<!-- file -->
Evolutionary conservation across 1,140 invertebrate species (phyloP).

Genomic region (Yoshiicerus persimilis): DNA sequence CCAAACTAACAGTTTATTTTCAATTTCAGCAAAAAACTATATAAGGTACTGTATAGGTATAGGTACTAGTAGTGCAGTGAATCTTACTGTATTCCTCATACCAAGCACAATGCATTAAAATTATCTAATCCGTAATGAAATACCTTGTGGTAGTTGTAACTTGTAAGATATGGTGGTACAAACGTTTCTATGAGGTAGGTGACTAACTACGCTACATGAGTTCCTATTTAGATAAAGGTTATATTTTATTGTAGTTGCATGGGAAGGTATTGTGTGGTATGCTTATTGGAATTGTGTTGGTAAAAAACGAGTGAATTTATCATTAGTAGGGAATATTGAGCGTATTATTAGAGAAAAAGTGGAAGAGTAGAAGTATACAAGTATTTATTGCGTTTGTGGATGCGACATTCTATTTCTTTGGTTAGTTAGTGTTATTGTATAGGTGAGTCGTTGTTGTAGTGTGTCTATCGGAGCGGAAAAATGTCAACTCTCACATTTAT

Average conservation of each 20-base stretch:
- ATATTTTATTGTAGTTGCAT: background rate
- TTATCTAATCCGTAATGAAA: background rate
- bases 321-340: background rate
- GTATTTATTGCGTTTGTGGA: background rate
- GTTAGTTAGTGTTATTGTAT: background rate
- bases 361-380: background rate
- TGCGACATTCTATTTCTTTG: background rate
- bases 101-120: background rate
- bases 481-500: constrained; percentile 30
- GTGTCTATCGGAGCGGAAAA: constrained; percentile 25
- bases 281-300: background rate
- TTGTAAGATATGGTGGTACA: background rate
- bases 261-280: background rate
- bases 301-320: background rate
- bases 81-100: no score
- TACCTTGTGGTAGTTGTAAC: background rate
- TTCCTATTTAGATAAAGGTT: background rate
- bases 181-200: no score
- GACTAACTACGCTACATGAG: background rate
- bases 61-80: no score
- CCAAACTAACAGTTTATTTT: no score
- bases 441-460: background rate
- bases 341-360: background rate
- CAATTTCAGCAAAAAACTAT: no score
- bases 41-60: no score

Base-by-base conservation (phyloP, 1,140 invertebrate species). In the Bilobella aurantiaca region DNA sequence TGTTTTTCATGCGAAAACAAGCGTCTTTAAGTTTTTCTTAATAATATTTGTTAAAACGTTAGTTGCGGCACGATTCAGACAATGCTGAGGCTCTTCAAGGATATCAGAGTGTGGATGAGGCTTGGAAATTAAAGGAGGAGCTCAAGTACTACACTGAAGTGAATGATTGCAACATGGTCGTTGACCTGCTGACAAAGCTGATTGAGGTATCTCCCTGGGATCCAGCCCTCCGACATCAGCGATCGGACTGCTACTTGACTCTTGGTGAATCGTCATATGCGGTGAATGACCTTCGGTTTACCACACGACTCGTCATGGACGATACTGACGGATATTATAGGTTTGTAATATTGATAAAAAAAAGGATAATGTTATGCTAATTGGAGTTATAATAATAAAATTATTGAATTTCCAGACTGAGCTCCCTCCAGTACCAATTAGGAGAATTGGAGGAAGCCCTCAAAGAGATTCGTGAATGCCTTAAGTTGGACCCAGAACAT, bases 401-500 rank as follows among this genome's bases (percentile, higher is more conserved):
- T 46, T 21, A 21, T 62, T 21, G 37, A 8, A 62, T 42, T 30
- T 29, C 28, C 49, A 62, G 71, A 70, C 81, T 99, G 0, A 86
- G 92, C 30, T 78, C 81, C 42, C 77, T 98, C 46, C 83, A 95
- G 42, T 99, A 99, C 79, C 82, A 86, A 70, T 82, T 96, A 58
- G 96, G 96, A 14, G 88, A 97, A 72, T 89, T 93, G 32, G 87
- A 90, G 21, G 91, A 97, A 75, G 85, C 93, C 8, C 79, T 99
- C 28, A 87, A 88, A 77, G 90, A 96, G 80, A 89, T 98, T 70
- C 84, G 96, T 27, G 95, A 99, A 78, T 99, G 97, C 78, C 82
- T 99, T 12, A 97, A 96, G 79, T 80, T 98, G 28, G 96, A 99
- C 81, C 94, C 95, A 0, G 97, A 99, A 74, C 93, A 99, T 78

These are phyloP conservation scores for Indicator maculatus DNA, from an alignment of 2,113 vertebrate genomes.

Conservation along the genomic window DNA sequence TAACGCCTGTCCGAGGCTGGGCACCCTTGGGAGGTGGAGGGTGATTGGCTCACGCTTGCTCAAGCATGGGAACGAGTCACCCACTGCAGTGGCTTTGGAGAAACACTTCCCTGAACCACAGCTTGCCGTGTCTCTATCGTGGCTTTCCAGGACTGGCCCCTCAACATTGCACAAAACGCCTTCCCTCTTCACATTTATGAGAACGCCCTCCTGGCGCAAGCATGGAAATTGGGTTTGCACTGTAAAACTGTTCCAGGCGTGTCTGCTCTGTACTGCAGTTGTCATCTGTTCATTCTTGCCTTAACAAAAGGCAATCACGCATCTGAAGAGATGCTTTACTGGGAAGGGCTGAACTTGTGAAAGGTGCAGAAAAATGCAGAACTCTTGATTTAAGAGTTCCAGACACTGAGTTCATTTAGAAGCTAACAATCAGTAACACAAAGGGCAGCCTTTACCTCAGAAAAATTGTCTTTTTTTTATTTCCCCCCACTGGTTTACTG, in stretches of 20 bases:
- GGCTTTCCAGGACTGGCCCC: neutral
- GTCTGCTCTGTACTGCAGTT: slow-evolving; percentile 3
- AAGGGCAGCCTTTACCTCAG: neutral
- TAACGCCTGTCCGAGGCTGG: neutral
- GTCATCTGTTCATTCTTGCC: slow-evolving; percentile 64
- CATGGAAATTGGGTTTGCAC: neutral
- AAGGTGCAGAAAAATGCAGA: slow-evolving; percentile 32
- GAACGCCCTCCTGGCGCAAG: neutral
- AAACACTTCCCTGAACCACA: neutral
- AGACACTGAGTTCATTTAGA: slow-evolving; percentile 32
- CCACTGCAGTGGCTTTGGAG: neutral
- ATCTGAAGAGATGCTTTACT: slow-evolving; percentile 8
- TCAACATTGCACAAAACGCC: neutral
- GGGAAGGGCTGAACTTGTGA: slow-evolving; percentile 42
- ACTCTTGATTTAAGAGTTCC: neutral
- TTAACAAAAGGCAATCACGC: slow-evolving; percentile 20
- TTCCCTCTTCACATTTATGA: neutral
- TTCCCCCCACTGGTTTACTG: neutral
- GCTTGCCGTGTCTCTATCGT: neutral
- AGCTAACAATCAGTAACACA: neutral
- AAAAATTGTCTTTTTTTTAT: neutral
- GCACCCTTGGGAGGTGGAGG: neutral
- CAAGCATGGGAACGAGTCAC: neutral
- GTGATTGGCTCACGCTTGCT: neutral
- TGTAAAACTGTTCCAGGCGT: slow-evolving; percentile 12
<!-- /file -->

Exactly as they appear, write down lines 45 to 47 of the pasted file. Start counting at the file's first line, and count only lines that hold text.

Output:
- TAACGCCTGTCCGAGGCTGG: neutral
- GTCATCTGTTCATTCTTGCC: slow-evolving; percentile 64
- CATGGAAATTGGGTTTGCAC: neutral